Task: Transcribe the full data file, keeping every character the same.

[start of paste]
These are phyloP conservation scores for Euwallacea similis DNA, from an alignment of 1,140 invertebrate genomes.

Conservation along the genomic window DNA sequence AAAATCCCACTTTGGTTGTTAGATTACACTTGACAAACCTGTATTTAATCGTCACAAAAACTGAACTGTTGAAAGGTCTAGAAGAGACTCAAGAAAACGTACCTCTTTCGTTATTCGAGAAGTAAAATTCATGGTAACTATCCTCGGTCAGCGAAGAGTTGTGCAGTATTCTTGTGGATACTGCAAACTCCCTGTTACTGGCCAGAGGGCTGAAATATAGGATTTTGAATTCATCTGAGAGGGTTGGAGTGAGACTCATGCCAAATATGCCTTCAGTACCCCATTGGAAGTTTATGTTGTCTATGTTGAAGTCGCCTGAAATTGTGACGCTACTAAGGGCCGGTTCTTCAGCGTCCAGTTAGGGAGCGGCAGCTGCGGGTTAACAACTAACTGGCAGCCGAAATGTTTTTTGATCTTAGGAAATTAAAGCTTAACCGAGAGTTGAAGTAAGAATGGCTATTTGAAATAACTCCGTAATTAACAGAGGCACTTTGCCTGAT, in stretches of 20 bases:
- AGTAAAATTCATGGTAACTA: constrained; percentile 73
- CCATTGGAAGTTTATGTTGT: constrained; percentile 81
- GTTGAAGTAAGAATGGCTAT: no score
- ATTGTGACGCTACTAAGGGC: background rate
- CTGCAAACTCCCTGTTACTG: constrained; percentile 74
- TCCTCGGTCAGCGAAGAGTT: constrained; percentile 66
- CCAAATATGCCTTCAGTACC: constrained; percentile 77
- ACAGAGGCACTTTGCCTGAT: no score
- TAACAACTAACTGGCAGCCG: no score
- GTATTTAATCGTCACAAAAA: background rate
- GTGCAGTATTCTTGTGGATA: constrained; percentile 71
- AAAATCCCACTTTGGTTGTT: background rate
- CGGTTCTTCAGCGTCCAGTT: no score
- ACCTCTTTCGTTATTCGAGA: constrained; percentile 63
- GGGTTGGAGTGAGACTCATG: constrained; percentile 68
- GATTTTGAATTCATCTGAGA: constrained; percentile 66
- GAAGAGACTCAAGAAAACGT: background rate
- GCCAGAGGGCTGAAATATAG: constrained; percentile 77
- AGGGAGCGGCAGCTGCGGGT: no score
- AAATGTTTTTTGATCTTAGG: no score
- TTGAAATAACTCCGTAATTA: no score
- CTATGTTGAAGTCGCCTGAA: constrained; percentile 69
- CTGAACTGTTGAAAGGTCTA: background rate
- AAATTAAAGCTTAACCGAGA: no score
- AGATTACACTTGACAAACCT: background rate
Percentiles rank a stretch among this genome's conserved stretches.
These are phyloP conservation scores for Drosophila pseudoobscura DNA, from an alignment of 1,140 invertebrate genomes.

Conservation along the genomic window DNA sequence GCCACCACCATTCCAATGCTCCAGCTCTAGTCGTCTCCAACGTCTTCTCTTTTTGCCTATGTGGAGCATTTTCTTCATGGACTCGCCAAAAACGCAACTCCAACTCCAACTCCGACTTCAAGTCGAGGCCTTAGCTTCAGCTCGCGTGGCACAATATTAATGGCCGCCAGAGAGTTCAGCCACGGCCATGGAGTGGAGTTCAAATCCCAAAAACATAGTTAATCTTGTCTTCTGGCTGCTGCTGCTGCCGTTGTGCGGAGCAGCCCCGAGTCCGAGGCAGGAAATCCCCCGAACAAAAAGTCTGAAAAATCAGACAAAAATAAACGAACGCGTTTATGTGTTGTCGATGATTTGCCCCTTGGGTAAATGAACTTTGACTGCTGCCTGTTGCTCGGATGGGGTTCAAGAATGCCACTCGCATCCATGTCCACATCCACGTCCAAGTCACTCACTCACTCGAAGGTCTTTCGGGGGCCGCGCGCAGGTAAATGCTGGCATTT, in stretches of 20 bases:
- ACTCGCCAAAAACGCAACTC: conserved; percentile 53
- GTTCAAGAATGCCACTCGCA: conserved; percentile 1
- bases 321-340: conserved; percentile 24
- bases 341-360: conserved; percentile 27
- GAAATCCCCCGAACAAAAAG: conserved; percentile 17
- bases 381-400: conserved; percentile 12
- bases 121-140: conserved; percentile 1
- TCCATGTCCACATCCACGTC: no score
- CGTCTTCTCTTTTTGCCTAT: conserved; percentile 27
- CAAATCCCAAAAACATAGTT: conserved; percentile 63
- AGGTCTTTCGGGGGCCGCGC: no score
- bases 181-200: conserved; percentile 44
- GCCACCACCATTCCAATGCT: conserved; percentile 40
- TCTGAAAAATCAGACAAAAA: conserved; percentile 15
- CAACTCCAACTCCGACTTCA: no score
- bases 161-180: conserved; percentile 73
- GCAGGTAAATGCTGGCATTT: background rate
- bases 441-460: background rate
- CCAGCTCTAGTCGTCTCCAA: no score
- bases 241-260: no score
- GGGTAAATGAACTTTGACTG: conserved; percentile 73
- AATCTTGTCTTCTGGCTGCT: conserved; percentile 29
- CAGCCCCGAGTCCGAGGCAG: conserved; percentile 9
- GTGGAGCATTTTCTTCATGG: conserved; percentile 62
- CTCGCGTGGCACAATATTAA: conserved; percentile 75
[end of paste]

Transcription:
These are phyloP conservation scores for Euwallacea similis DNA, from an alignment of 1,140 invertebrate genomes.

Conservation along the genomic window DNA sequence AAAATCCCACTTTGGTTGTTAGATTACACTTGACAAACCTGTATTTAATCGTCACAAAAACTGAACTGTTGAAAGGTCTAGAAGAGACTCAAGAAAACGTACCTCTTTCGTTATTCGAGAAGTAAAATTCATGGTAACTATCCTCGGTCAGCGAAGAGTTGTGCAGTATTCTTGTGGATACTGCAAACTCCCTGTTACTGGCCAGAGGGCTGAAATATAGGATTTTGAATTCATCTGAGAGGGTTGGAGTGAGACTCATGCCAAATATGCCTTCAGTACCCCATTGGAAGTTTATGTTGTCTATGTTGAAGTCGCCTGAAATTGTGACGCTACTAAGGGCCGGTTCTTCAGCGTCCAGTTAGGGAGCGGCAGCTGCGGGTTAACAACTAACTGGCAGCCGAAATGTTTTTTGATCTTAGGAAATTAAAGCTTAACCGAGAGTTGAAGTAAGAATGGCTATTTGAAATAACTCCGTAATTAACAGAGGCACTTTGCCTGAT, in stretches of 20 bases:
- AGTAAAATTCATGGTAACTA: constrained; percentile 73
- CCATTGGAAGTTTATGTTGT: constrained; percentile 81
- GTTGAAGTAAGAATGGCTAT: no score
- ATTGTGACGCTACTAAGGGC: background rate
- CTGCAAACTCCCTGTTACTG: constrained; percentile 74
- TCCTCGGTCAGCGAAGAGTT: constrained; percentile 66
- CCAAATATGCCTTCAGTACC: constrained; percentile 77
- ACAGAGGCACTTTGCCTGAT: no score
- TAACAACTAACTGGCAGCCG: no score
- GTATTTAATCGTCACAAAAA: background rate
- GTGCAGTATTCTTGTGGATA: constrained; percentile 71
- AAAATCCCACTTTGGTTGTT: background rate
- CGGTTCTTCAGCGTCCAGTT: no score
- ACCTCTTTCGTTATTCGAGA: constrained; percentile 63
- GGGTTGGAGTGAGACTCATG: constrained; percentile 68
- GATTTTGAATTCATCTGAGA: constrained; percentile 66
- GAAGAGACTCAAGAAAACGT: background rate
- GCCAGAGGGCTGAAATATAG: constrained; percentile 77
- AGGGAGCGGCAGCTGCGGGT: no score
- AAATGTTTTTTGATCTTAGG: no score
- TTGAAATAACTCCGTAATTA: no score
- CTATGTTGAAGTCGCCTGAA: constrained; percentile 69
- CTGAACTGTTGAAAGGTCTA: background rate
- AAATTAAAGCTTAACCGAGA: no score
- AGATTACACTTGACAAACCT: background rate
Percentiles rank a stretch among this genome's conserved stretches.
These are phyloP conservation scores for Drosophila pseudoobscura DNA, from an alignment of 1,140 invertebrate genomes.

Conservation along the genomic window DNA sequence GCCACCACCATTCCAATGCTCCAGCTCTAGTCGTCTCCAACGTCTTCTCTTTTTGCCTATGTGGAGCATTTTCTTCATGGACTCGCCAAAAACGCAACTCCAACTCCAACTCCGACTTCAAGTCGAGGCCTTAGCTTCAGCTCGCGTGGCACAATATTAATGGCCGCCAGAGAGTTCAGCCACGGCCATGGAGTGGAGTTCAAATCCCAAAAACATAGTTAATCTTGTCTTCTGGCTGCTGCTGCTGCCGTTGTGCGGAGCAGCCCCGAGTCCGAGGCAGGAAATCCCCCGAACAAAAAGTCTGAAAAATCAGACAAAAATAAACGAACGCGTTTATGTGTTGTCGATGATTTGCCCCTTGGGTAAATGAACTTTGACTGCTGCCTGTTGCTCGGATGGGGTTCAAGAATGCCACTCGCATCCATGTCCACATCCACGTCCAAGTCACTCACTCACTCGAAGGTCTTTCGGGGGCCGCGCGCAGGTAAATGCTGGCATTT, in stretches of 20 bases:
- ACTCGCCAAAAACGCAACTC: conserved; percentile 53
- GTTCAAGAATGCCACTCGCA: conserved; percentile 1
- bases 321-340: conserved; percentile 24
- bases 341-360: conserved; percentile 27
- GAAATCCCCCGAACAAAAAG: conserved; percentile 17
- bases 381-400: conserved; percentile 12
- bases 121-140: conserved; percentile 1
- TCCATGTCCACATCCACGTC: no score
- CGTCTTCTCTTTTTGCCTAT: conserved; percentile 27
- CAAATCCCAAAAACATAGTT: conserved; percentile 63
- AGGTCTTTCGGGGGCCGCGC: no score
- bases 181-200: conserved; percentile 44
- GCCACCACCATTCCAATGCT: conserved; percentile 40
- TCTGAAAAATCAGACAAAAA: conserved; percentile 15
- CAACTCCAACTCCGACTTCA: no score
- bases 161-180: conserved; percentile 73
- GCAGGTAAATGCTGGCATTT: background rate
- bases 441-460: background rate
- CCAGCTCTAGTCGTCTCCAA: no score
- bases 241-260: no score
- GGGTAAATGAACTTTGACTG: conserved; percentile 73
- AATCTTGTCTTCTGGCTGCT: conserved; percentile 29
- CAGCCCCGAGTCCGAGGCAG: conserved; percentile 9
- GTGGAGCATTTTCTTCATGG: conserved; percentile 62
- CTCGCGTGGCACAATATTAA: conserved; percentile 75